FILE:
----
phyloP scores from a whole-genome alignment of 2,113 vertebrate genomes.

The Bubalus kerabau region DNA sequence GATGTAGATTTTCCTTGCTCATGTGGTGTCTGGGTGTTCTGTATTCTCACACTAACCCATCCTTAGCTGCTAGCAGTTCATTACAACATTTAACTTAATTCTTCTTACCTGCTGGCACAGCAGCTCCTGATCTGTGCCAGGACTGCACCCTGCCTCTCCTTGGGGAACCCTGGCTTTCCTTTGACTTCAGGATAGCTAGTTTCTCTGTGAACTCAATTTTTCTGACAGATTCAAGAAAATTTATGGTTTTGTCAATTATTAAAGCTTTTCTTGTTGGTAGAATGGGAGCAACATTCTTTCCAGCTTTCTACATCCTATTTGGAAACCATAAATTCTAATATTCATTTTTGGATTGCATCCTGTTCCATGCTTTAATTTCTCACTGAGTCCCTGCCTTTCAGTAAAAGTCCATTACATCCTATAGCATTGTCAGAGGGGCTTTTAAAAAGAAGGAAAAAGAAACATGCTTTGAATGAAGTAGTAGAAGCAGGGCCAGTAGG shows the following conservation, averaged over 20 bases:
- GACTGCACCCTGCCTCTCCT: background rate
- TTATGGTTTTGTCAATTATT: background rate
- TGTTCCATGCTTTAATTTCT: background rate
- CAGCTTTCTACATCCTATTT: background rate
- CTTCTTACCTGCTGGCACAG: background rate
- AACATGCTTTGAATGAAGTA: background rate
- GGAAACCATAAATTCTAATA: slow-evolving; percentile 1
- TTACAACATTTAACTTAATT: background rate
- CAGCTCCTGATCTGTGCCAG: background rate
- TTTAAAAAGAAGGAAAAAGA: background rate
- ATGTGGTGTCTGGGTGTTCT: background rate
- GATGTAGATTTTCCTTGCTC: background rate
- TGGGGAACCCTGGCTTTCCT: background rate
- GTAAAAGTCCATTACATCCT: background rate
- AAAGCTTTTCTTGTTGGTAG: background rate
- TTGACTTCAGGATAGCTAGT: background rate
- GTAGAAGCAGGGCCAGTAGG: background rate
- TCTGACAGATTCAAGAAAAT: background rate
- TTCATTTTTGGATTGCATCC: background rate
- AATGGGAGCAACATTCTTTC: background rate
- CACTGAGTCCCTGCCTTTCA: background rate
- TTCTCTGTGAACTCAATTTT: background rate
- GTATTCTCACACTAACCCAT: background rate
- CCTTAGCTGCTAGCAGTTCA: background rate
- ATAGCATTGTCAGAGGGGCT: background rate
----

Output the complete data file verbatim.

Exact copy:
phyloP scores from a whole-genome alignment of 2,113 vertebrate genomes.

The Bubalus kerabau region DNA sequence GATGTAGATTTTCCTTGCTCATGTGGTGTCTGGGTGTTCTGTATTCTCACACTAACCCATCCTTAGCTGCTAGCAGTTCATTACAACATTTAACTTAATTCTTCTTACCTGCTGGCACAGCAGCTCCTGATCTGTGCCAGGACTGCACCCTGCCTCTCCTTGGGGAACCCTGGCTTTCCTTTGACTTCAGGATAGCTAGTTTCTCTGTGAACTCAATTTTTCTGACAGATTCAAGAAAATTTATGGTTTTGTCAATTATTAAAGCTTTTCTTGTTGGTAGAATGGGAGCAACATTCTTTCCAGCTTTCTACATCCTATTTGGAAACCATAAATTCTAATATTCATTTTTGGATTGCATCCTGTTCCATGCTTTAATTTCTCACTGAGTCCCTGCCTTTCAGTAAAAGTCCATTACATCCTATAGCATTGTCAGAGGGGCTTTTAAAAAGAAGGAAAAAGAAACATGCTTTGAATGAAGTAGTAGAAGCAGGGCCAGTAGG shows the following conservation, averaged over 20 bases:
- GACTGCACCCTGCCTCTCCT: background rate
- TTATGGTTTTGTCAATTATT: background rate
- TGTTCCATGCTTTAATTTCT: background rate
- CAGCTTTCTACATCCTATTT: background rate
- CTTCTTACCTGCTGGCACAG: background rate
- AACATGCTTTGAATGAAGTA: background rate
- GGAAACCATAAATTCTAATA: slow-evolving; percentile 1
- TTACAACATTTAACTTAATT: background rate
- CAGCTCCTGATCTGTGCCAG: background rate
- TTTAAAAAGAAGGAAAAAGA: background rate
- ATGTGGTGTCTGGGTGTTCT: background rate
- GATGTAGATTTTCCTTGCTC: background rate
- TGGGGAACCCTGGCTTTCCT: background rate
- GTAAAAGTCCATTACATCCT: background rate
- AAAGCTTTTCTTGTTGGTAG: background rate
- TTGACTTCAGGATAGCTAGT: background rate
- GTAGAAGCAGGGCCAGTAGG: background rate
- TCTGACAGATTCAAGAAAAT: background rate
- TTCATTTTTGGATTGCATCC: background rate
- AATGGGAGCAACATTCTTTC: background rate
- CACTGAGTCCCTGCCTTTCA: background rate
- TTCTCTGTGAACTCAATTTT: background rate
- GTATTCTCACACTAACCCAT: background rate
- CCTTAGCTGCTAGCAGTTCA: background rate
- ATAGCATTGTCAGAGGGGCT: background rate